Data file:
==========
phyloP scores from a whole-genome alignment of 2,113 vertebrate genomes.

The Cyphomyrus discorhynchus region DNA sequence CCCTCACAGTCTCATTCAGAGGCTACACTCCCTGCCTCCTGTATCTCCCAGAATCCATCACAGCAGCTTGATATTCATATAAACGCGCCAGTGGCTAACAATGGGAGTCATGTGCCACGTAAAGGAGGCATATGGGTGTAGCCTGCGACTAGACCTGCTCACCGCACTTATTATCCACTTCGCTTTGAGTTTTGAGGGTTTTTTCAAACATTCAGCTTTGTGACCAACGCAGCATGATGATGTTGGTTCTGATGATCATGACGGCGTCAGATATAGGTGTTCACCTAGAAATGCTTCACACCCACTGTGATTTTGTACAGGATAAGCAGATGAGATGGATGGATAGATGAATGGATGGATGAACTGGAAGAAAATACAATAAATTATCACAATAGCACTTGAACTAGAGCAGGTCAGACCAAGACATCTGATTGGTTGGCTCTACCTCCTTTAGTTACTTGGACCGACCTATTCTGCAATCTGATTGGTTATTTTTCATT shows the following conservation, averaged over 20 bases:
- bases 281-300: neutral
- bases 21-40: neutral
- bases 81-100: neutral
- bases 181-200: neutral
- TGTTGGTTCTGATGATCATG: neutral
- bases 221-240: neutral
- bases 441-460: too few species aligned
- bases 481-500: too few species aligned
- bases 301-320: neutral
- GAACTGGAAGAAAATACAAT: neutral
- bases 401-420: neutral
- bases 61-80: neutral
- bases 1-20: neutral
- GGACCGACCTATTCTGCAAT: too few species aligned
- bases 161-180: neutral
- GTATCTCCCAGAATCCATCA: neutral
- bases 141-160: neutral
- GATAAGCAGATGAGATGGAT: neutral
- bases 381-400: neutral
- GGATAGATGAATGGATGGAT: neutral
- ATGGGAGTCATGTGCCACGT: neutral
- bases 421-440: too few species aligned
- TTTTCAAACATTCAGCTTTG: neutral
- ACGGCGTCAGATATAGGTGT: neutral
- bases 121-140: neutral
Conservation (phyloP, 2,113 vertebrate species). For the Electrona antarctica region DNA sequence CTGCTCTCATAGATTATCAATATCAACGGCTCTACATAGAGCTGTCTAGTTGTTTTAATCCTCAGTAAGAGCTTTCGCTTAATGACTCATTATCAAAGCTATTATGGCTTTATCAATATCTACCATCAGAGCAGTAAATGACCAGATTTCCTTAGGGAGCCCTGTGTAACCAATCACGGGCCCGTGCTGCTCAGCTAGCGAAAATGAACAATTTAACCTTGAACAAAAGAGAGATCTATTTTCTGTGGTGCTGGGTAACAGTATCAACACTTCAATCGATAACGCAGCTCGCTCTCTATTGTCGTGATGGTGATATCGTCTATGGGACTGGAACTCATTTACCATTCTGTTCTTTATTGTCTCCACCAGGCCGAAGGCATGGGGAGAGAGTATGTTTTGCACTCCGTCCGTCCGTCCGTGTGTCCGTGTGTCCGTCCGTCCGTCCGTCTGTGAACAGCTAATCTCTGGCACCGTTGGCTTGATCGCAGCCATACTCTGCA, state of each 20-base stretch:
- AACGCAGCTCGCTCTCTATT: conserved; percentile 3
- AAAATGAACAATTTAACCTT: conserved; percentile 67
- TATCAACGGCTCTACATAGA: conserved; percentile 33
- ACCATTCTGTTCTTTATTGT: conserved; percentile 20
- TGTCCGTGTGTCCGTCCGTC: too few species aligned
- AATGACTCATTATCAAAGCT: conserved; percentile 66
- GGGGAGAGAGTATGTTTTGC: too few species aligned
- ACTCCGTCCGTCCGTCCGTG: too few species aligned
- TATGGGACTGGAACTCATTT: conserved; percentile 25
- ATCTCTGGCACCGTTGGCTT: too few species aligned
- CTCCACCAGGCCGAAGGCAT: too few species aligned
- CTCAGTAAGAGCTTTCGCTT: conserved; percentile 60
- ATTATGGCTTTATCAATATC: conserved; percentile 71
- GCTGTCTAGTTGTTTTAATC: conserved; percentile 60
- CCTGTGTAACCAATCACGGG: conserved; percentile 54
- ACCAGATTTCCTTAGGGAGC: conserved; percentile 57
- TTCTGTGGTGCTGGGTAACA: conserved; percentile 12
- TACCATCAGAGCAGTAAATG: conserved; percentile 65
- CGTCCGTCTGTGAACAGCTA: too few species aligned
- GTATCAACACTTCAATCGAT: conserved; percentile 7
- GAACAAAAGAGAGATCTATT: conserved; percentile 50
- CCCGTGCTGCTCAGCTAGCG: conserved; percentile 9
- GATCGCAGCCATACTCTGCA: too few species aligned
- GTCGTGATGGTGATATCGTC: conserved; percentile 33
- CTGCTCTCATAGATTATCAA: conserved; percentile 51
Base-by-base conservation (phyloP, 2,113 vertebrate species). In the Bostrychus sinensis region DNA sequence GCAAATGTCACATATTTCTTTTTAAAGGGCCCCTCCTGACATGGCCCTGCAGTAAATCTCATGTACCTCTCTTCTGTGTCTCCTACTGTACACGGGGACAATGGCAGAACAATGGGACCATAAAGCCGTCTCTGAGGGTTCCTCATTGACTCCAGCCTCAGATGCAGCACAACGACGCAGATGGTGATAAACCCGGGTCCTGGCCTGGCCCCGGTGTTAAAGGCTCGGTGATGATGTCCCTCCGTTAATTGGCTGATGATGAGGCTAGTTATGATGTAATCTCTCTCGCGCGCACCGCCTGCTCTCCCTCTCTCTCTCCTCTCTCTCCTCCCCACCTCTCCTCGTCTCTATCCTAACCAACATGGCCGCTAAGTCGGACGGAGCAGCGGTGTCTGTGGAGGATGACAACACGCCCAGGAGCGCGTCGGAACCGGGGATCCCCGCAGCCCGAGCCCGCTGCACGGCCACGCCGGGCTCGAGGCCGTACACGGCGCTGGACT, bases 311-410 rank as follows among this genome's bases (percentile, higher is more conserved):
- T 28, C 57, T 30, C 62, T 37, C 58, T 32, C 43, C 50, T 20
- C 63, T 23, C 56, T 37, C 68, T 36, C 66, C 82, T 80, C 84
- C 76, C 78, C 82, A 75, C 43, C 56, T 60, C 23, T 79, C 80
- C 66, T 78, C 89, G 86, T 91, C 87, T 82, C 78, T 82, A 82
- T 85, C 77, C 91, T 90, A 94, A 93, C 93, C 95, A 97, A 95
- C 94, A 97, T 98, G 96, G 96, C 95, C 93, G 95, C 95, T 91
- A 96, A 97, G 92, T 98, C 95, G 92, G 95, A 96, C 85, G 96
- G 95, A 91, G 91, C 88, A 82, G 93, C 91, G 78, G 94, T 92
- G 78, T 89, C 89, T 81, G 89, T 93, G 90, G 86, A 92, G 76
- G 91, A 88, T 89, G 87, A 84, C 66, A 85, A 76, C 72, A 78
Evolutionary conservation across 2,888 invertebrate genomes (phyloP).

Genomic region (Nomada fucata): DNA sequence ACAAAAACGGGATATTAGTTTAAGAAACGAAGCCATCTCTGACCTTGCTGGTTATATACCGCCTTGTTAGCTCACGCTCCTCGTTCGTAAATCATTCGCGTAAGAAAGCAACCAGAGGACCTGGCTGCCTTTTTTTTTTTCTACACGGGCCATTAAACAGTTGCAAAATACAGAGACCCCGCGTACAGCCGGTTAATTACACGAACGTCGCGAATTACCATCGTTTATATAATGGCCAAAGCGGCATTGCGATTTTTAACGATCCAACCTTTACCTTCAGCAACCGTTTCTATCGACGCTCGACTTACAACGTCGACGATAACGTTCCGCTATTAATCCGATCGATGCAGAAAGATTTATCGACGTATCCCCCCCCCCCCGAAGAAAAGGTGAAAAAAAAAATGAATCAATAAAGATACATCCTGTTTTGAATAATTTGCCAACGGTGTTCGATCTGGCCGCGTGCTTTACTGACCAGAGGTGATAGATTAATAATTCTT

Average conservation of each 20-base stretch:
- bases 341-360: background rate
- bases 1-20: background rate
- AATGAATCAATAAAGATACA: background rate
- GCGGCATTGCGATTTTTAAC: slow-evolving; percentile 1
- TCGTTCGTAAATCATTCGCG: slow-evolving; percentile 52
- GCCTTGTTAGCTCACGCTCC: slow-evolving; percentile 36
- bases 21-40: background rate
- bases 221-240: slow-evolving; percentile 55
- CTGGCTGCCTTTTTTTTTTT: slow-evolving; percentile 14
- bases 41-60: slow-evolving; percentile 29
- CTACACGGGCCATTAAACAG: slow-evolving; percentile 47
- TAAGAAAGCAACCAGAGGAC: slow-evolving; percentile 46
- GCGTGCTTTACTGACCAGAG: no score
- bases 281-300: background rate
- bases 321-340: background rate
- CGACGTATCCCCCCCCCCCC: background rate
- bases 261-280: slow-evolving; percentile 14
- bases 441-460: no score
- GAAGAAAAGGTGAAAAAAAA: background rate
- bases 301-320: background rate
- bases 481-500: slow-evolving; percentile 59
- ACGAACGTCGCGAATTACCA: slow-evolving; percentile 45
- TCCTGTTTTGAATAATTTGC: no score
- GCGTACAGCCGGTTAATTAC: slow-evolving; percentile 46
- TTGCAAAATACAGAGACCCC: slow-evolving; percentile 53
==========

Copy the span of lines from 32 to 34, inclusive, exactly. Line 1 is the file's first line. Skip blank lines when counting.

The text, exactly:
- ACCATTCTGTTCTTTATTGT: conserved; percentile 20
- TGTCCGTGTGTCCGTCCGTC: too few species aligned
- AATGACTCATTATCAAAGCT: conserved; percentile 66